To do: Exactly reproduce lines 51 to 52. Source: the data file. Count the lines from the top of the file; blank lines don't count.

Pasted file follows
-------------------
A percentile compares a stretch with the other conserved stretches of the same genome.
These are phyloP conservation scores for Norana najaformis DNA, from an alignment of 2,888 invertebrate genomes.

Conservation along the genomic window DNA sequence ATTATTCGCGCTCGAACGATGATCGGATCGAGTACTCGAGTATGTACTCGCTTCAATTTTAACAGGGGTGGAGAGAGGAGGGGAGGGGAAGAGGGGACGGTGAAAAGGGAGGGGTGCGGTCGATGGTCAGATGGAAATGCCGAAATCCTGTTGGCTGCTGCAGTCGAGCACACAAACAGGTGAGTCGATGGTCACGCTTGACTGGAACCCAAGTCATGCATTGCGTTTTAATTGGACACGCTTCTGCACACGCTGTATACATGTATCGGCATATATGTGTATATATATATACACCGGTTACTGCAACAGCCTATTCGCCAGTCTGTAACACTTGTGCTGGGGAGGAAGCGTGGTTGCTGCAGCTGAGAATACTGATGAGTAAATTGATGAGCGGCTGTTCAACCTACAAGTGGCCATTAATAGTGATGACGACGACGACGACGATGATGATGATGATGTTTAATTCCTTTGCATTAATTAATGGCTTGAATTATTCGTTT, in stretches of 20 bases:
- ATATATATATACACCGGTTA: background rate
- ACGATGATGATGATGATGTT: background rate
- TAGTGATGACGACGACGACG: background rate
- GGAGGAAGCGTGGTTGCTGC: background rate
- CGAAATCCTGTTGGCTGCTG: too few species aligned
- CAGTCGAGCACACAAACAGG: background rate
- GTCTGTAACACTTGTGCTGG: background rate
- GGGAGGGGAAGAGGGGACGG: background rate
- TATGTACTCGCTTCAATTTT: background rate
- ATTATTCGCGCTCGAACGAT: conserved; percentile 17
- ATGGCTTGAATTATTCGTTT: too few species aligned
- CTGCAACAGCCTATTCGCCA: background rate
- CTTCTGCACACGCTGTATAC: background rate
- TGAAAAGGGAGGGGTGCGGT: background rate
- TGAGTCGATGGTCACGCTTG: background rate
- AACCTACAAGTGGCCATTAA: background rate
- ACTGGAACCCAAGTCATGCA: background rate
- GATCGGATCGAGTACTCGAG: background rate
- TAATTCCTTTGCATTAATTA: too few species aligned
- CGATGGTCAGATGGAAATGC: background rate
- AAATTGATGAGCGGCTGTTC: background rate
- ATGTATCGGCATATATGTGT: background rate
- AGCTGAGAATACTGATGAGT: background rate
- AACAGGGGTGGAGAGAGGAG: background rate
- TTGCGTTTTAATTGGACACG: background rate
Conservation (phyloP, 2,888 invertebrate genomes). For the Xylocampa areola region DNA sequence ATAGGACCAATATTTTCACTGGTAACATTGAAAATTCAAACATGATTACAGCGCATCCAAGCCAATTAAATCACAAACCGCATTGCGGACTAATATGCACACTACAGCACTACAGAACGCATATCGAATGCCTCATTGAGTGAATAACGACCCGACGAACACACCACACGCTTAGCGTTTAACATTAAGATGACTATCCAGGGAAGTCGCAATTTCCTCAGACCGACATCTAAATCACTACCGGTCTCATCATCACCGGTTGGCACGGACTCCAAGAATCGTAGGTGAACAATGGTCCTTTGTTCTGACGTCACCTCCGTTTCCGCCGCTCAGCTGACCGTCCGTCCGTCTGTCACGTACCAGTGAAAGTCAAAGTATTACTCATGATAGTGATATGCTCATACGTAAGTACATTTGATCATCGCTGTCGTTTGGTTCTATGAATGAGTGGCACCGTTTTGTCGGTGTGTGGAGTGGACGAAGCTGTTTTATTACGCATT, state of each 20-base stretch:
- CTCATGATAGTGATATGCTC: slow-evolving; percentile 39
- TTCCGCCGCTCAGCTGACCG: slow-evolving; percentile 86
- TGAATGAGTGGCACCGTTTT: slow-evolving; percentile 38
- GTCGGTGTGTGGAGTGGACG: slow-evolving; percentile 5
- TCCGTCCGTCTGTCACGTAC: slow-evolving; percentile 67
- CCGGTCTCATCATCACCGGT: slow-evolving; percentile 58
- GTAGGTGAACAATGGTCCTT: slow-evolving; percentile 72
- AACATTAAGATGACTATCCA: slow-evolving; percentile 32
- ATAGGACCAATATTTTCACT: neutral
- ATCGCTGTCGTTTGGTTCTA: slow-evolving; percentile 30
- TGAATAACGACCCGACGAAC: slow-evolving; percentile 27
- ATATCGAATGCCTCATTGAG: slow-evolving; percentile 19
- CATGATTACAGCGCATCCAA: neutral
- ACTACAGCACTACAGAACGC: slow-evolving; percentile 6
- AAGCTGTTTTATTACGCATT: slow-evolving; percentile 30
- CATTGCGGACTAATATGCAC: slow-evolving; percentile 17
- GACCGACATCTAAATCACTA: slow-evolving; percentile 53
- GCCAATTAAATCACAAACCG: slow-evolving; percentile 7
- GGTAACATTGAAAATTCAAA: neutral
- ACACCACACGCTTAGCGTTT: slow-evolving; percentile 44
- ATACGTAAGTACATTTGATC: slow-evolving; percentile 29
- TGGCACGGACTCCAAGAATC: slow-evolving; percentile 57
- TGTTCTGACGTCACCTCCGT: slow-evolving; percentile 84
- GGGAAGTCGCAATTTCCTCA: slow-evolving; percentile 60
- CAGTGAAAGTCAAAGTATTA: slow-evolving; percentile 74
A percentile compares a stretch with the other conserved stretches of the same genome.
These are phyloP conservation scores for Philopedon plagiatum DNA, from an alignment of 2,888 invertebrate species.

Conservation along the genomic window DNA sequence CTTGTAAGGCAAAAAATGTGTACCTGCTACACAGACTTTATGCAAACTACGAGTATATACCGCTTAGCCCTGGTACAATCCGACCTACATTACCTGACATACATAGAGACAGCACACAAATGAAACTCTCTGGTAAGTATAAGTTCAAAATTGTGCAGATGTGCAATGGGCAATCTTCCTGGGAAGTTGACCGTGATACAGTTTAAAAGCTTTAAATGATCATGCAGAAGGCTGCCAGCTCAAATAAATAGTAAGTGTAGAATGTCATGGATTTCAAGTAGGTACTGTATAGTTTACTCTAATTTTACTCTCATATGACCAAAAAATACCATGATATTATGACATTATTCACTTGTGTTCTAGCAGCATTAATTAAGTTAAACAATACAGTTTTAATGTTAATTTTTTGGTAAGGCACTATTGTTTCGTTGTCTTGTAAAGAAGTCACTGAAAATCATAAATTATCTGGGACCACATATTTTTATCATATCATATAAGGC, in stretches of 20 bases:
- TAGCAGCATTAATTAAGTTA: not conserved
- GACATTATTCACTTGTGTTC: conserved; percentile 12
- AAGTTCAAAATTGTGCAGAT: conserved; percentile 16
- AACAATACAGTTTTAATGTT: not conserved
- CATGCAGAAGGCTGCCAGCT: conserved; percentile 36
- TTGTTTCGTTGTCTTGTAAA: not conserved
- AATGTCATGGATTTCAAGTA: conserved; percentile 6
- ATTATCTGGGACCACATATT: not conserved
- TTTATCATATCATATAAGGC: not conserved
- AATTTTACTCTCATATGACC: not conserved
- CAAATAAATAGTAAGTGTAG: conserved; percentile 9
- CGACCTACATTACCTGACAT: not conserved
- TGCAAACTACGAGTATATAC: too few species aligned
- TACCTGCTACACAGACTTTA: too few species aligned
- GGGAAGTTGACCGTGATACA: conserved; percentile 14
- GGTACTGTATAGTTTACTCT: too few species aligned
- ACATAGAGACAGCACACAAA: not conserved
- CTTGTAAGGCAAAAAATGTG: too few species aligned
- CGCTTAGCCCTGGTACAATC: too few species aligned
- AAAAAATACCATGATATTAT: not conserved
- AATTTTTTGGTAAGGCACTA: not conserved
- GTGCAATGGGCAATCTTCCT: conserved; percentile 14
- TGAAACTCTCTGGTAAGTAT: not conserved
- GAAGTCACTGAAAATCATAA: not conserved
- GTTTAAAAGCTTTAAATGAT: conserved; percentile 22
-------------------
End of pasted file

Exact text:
- TGGCACGGACTCCAAGAATC: slow-evolving; percentile 57
- TGTTCTGACGTCACCTCCGT: slow-evolving; percentile 84